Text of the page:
In FIG. 2 is shown a detailed block diagram of the circuitry of speed sense and torque generator circuit 58. As can be recognized the tension applied to paper web 32 varies with a constant torque being applied to spindle 57 due to the diameter of paper roll 13. The circuitry computes and compensates for the diameter of paper roll 13 using the principle that a DC motor generates an output voltage proportional to its rotational speed. The circuitry uses this generated voltage to vary the DC current applied to motor 55 to maintain a constant tension on paper web 32. To state it another way, as the paper is used from roll 13 at a constant linear rate, spindle 57 and motor 55 are turning at a rate dependent on the diameter of the paper roll at each point in time. The ratio of motor speed to paper roll diameter is a parabolic function and is converted to a direct ratio in linearization amplifier 67.
In block 68 there are diodes (not shown) that are connected across the winding of motor 55 to prevent damage to the circuitry caused by turning motor 55 in reverse. In addition, in block 68 there are also a bank of scaling resistors (not shown) that are jumper selectable, and are jumpered for different selected motor operating speeds.
Since linearization circuit 67 is detecting an output voltage from motor 55 to determine the diameter of paper roll 13, any current through motor 55 reduces the detected voltage by the current times the internal winding resistance of the motor. All current caused by the voltage being detected, except for a few milliamps going through the scaling resistors in block 68, flows through transistor 69 and a current sensing resistor 70. The voltage drop across sensing resistor 70 is input to summing circuit 71 via lead 72. The voltage across sensing resistor 70 is summed with the scaled voltage output from the scaling resistors (not shown) in block 68 to provide a true level of the generated voltage from motor 55 as an input to linearization amplifier 67.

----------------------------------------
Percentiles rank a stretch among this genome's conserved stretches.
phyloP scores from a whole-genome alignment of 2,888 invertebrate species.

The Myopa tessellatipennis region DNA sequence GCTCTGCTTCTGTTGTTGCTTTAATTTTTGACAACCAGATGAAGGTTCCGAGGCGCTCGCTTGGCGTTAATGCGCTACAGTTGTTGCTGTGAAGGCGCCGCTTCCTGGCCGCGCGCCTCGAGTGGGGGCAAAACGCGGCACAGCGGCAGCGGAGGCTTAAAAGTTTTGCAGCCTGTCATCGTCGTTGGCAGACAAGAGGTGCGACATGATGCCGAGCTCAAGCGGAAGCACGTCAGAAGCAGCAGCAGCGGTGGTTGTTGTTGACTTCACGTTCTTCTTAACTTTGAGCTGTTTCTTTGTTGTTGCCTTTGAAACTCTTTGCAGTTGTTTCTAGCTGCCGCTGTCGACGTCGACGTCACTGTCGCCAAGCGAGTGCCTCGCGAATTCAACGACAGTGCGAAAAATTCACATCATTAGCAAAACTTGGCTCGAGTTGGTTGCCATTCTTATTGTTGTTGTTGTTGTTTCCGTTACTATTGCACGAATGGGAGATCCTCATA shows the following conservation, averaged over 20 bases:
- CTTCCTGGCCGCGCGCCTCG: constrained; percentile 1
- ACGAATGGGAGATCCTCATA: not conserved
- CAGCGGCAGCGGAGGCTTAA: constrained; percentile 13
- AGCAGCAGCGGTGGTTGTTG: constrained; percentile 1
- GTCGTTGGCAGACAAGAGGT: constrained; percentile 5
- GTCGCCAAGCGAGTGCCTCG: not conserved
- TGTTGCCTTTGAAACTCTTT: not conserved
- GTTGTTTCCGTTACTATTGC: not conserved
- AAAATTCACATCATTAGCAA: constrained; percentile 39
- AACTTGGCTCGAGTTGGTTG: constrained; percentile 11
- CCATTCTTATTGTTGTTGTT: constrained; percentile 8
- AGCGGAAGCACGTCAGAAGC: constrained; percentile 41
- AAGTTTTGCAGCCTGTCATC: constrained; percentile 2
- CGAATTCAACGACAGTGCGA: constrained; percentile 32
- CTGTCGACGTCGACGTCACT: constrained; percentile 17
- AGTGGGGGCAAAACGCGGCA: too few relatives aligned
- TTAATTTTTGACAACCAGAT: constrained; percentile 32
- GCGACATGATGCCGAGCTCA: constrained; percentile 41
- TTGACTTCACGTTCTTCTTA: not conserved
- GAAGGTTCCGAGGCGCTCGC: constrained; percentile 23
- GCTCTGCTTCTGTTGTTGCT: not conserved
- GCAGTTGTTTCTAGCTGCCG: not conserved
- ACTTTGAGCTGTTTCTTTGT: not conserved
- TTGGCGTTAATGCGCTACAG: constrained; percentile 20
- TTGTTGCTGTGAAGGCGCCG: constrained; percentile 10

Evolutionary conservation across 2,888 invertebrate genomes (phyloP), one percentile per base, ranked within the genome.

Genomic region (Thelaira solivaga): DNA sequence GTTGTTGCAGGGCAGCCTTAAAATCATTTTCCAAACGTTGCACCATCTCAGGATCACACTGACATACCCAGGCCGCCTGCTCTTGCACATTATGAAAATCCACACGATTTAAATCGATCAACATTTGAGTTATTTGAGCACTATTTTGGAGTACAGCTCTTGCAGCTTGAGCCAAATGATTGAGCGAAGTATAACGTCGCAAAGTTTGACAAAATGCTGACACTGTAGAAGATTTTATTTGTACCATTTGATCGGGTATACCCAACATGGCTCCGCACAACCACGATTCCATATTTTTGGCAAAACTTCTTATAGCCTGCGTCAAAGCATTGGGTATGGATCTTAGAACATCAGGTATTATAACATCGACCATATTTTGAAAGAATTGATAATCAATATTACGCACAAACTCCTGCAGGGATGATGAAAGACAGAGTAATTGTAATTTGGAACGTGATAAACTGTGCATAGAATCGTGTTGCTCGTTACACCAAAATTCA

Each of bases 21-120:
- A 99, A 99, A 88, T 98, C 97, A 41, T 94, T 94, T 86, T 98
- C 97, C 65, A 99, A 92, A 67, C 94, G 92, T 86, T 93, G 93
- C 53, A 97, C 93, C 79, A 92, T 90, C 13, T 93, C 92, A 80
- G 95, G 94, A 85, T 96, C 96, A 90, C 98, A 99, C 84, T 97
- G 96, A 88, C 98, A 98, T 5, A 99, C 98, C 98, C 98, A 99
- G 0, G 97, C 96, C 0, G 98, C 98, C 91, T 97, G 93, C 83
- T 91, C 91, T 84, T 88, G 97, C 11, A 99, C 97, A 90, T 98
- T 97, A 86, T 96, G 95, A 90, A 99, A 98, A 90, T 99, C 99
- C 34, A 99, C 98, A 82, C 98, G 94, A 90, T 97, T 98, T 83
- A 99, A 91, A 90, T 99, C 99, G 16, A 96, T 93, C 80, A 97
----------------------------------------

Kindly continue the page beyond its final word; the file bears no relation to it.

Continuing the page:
The power required to be applied to motor 55 to produce a constant tension on paper web 32 is directly proportional to the radius of the remaining paper on paper roll 13, and thus inversely proportional to the linearized speed voltage. The output from linearization amplifier 67 is input to inverting translator amplifier which inverts the signal so that it is directly proportional to the linearized speed voltage signal. The inverted signal output from inverting amplifier 73 is summed in summing circuit 74 with a selectable feedback signal from selectable feedback control circuit 75 to produce a control signal which is input to current amplifier 76. The output from current amplifier 76 is connected to the base of power transistor 69 which is turned on and allows drive current flowing through motor 55 to flow through sensing resistor 70. The voltage across sensing resistor 70 is also input to selectable feedback control circuit 75, the output of which is input to summer circuit 74. Circuit 75 consists of several FET switches that control inputs from several tension level control logic control lines and also an on-off signal. The level control signals are used to program the amount of back tension to be applied to paper web 32 via power being applied to motor 55. The on-off signal is used to inhibit any power from being applied to motor 55.